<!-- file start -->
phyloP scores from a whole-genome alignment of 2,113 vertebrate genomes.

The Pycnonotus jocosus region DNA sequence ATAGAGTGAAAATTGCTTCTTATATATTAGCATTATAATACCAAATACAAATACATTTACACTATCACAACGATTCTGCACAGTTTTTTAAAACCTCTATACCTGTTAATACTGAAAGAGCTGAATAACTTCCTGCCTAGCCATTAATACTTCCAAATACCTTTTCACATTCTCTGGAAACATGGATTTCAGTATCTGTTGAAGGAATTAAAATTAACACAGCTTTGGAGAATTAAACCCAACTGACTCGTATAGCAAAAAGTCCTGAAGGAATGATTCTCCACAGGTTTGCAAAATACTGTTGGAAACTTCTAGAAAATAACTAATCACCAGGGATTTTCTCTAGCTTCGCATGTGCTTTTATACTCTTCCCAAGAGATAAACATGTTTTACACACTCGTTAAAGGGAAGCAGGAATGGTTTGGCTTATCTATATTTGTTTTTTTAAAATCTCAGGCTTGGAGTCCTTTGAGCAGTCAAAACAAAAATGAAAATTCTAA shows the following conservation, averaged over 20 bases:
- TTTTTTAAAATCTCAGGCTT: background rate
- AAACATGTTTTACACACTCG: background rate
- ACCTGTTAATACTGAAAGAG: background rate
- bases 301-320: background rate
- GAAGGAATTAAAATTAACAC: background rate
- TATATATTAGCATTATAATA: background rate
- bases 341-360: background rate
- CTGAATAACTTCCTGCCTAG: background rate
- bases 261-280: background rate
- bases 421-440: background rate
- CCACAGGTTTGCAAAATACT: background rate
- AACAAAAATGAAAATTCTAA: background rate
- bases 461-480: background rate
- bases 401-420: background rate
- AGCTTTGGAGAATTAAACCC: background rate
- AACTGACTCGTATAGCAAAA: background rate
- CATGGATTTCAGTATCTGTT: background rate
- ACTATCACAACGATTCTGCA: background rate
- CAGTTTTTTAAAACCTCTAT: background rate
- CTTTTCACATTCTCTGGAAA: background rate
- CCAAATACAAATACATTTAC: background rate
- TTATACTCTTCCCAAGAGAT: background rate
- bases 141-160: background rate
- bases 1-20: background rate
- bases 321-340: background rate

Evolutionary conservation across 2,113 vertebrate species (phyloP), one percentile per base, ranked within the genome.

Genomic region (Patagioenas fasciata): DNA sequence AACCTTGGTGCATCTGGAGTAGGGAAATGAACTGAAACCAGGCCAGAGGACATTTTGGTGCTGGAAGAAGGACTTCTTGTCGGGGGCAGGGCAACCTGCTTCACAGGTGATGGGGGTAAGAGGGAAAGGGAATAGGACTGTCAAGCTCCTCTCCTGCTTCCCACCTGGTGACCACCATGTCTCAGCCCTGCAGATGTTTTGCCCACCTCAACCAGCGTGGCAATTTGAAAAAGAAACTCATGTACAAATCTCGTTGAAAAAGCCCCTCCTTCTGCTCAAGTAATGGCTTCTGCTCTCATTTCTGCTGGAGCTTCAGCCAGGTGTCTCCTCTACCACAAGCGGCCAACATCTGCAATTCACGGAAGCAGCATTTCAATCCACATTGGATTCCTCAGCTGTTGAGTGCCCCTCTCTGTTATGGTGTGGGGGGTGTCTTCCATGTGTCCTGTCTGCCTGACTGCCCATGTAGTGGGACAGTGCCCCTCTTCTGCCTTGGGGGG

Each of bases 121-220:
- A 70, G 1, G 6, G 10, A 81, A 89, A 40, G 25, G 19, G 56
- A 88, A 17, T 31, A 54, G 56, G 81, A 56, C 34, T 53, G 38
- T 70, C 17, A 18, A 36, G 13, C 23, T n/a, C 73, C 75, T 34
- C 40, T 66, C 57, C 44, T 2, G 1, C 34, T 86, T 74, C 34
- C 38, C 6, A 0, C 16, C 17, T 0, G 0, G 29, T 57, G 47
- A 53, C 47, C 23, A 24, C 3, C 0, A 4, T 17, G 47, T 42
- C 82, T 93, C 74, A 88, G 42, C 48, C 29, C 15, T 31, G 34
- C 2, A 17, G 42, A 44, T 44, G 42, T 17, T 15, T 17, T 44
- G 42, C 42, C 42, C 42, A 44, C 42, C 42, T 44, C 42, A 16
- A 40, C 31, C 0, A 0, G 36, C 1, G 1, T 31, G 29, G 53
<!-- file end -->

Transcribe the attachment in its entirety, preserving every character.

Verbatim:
phyloP scores from a whole-genome alignment of 2,113 vertebrate genomes.

The Pycnonotus jocosus region DNA sequence ATAGAGTGAAAATTGCTTCTTATATATTAGCATTATAATACCAAATACAAATACATTTACACTATCACAACGATTCTGCACAGTTTTTTAAAACCTCTATACCTGTTAATACTGAAAGAGCTGAATAACTTCCTGCCTAGCCATTAATACTTCCAAATACCTTTTCACATTCTCTGGAAACATGGATTTCAGTATCTGTTGAAGGAATTAAAATTAACACAGCTTTGGAGAATTAAACCCAACTGACTCGTATAGCAAAAAGTCCTGAAGGAATGATTCTCCACAGGTTTGCAAAATACTGTTGGAAACTTCTAGAAAATAACTAATCACCAGGGATTTTCTCTAGCTTCGCATGTGCTTTTATACTCTTCCCAAGAGATAAACATGTTTTACACACTCGTTAAAGGGAAGCAGGAATGGTTTGGCTTATCTATATTTGTTTTTTTAAAATCTCAGGCTTGGAGTCCTTTGAGCAGTCAAAACAAAAATGAAAATTCTAA shows the following conservation, averaged over 20 bases:
- TTTTTTAAAATCTCAGGCTT: background rate
- AAACATGTTTTACACACTCG: background rate
- ACCTGTTAATACTGAAAGAG: background rate
- bases 301-320: background rate
- GAAGGAATTAAAATTAACAC: background rate
- TATATATTAGCATTATAATA: background rate
- bases 341-360: background rate
- CTGAATAACTTCCTGCCTAG: background rate
- bases 261-280: background rate
- bases 421-440: background rate
- CCACAGGTTTGCAAAATACT: background rate
- AACAAAAATGAAAATTCTAA: background rate
- bases 461-480: background rate
- bases 401-420: background rate
- AGCTTTGGAGAATTAAACCC: background rate
- AACTGACTCGTATAGCAAAA: background rate
- CATGGATTTCAGTATCTGTT: background rate
- ACTATCACAACGATTCTGCA: background rate
- CAGTTTTTTAAAACCTCTAT: background rate
- CTTTTCACATTCTCTGGAAA: background rate
- CCAAATACAAATACATTTAC: background rate
- TTATACTCTTCCCAAGAGAT: background rate
- bases 141-160: background rate
- bases 1-20: background rate
- bases 321-340: background rate

Evolutionary conservation across 2,113 vertebrate species (phyloP), one percentile per base, ranked within the genome.

Genomic region (Patagioenas fasciata): DNA sequence AACCTTGGTGCATCTGGAGTAGGGAAATGAACTGAAACCAGGCCAGAGGACATTTTGGTGCTGGAAGAAGGACTTCTTGTCGGGGGCAGGGCAACCTGCTTCACAGGTGATGGGGGTAAGAGGGAAAGGGAATAGGACTGTCAAGCTCCTCTCCTGCTTCCCACCTGGTGACCACCATGTCTCAGCCCTGCAGATGTTTTGCCCACCTCAACCAGCGTGGCAATTTGAAAAAGAAACTCATGTACAAATCTCGTTGAAAAAGCCCCTCCTTCTGCTCAAGTAATGGCTTCTGCTCTCATTTCTGCTGGAGCTTCAGCCAGGTGTCTCCTCTACCACAAGCGGCCAACATCTGCAATTCACGGAAGCAGCATTTCAATCCACATTGGATTCCTCAGCTGTTGAGTGCCCCTCTCTGTTATGGTGTGGGGGGTGTCTTCCATGTGTCCTGTCTGCCTGACTGCCCATGTAGTGGGACAGTGCCCCTCTTCTGCCTTGGGGGG

Each of bases 121-220:
- A 70, G 1, G 6, G 10, A 81, A 89, A 40, G 25, G 19, G 56
- A 88, A 17, T 31, A 54, G 56, G 81, A 56, C 34, T 53, G 38
- T 70, C 17, A 18, A 36, G 13, C 23, T n/a, C 73, C 75, T 34
- C 40, T 66, C 57, C 44, T 2, G 1, C 34, T 86, T 74, C 34
- C 38, C 6, A 0, C 16, C 17, T 0, G 0, G 29, T 57, G 47
- A 53, C 47, C 23, A 24, C 3, C 0, A 4, T 17, G 47, T 42
- C 82, T 93, C 74, A 88, G 42, C 48, C 29, C 15, T 31, G 34
- C 2, A 17, G 42, A 44, T 44, G 42, T 17, T 15, T 17, T 44
- G 42, C 42, C 42, C 42, A 44, C 42, C 42, T 44, C 42, A 16
- A 40, C 31, C 0, A 0, G 36, C 1, G 1, T 31, G 29, G 53